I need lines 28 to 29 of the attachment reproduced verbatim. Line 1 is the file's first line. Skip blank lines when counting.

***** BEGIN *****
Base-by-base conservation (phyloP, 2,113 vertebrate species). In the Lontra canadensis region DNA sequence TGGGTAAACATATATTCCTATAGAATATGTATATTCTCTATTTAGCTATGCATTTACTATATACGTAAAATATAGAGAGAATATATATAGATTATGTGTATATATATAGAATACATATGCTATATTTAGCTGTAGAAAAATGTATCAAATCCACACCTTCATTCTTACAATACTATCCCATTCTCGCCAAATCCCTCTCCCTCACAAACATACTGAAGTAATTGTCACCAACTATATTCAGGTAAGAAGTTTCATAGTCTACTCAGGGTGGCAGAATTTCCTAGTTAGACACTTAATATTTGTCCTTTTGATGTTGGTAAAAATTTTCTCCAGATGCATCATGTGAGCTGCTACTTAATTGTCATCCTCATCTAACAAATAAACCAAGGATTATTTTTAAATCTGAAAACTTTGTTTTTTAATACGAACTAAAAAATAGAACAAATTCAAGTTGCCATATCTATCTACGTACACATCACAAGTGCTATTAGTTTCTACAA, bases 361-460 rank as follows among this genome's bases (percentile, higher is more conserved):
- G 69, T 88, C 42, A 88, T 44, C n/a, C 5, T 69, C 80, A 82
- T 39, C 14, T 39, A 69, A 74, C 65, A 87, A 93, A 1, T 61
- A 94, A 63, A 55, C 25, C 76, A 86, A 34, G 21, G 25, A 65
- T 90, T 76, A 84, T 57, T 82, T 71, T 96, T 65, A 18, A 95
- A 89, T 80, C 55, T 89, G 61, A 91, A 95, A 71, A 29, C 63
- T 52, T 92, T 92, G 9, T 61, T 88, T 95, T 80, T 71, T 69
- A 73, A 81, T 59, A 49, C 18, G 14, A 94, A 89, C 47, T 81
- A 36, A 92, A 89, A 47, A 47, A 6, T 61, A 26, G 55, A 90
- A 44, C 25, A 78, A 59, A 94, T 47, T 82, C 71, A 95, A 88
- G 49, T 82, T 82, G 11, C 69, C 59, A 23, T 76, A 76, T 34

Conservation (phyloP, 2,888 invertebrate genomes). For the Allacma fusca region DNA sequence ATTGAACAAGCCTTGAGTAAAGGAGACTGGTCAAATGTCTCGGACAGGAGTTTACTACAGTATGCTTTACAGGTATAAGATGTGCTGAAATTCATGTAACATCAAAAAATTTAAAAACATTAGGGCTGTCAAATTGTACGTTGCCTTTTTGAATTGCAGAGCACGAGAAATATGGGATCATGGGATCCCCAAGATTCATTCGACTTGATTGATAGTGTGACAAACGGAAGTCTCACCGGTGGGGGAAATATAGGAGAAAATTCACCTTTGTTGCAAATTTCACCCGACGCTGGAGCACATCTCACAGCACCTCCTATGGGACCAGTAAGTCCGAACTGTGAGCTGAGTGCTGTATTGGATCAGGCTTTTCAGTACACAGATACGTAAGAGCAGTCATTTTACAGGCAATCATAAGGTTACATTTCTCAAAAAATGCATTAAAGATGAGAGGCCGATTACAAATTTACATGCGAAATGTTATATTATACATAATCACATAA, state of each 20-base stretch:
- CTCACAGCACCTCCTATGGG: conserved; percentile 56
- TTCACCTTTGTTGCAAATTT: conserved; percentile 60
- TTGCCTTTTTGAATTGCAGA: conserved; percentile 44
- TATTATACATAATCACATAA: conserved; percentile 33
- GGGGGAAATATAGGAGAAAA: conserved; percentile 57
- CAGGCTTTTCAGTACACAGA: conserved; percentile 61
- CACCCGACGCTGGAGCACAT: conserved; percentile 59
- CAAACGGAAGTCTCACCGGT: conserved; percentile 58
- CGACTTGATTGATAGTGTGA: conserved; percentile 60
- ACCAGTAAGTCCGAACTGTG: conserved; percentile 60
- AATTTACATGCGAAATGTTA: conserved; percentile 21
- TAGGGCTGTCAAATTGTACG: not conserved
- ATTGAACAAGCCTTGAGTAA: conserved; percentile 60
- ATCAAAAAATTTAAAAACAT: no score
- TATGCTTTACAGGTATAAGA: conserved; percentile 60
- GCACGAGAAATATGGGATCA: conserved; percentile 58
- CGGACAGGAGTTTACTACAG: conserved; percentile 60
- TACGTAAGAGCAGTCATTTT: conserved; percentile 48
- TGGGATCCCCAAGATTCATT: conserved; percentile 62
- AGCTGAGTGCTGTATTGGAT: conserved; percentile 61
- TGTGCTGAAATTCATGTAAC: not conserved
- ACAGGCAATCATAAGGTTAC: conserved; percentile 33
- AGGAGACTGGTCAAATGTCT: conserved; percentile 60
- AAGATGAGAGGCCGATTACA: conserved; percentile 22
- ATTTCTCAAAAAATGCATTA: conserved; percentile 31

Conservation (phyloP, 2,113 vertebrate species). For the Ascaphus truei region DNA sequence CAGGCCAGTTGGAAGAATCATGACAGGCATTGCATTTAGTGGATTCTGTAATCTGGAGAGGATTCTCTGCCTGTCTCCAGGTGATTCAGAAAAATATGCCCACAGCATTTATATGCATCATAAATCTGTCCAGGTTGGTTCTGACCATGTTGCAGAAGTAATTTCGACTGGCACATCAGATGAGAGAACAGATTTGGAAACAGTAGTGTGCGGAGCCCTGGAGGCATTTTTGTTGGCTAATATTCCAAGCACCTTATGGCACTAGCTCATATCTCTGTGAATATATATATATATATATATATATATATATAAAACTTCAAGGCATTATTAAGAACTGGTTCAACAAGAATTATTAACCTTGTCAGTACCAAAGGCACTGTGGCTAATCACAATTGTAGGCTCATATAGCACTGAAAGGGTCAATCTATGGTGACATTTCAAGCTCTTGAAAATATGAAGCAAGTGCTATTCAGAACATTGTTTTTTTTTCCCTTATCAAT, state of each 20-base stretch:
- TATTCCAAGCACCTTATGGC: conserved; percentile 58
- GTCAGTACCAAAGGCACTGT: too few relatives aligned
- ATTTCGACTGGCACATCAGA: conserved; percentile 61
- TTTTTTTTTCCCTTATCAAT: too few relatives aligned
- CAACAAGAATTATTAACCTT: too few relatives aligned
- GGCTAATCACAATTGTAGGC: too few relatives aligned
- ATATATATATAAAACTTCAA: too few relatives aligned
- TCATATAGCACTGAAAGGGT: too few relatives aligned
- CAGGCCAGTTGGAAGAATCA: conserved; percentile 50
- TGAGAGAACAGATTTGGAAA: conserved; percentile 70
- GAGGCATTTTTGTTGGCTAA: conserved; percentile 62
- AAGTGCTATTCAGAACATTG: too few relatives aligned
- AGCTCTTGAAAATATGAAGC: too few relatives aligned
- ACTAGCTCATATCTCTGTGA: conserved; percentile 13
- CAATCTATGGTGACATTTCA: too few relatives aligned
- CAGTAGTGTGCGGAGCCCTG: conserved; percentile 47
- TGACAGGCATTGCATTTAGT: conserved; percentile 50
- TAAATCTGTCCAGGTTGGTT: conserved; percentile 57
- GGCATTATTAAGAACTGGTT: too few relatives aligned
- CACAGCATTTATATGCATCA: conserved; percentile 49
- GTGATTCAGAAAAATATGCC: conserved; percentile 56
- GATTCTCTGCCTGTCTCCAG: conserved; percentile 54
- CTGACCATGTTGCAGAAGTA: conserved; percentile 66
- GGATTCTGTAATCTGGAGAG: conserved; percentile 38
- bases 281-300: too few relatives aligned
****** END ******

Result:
- GCACGAGAAATATGGGATCA: conserved; percentile 58
- CGGACAGGAGTTTACTACAG: conserved; percentile 60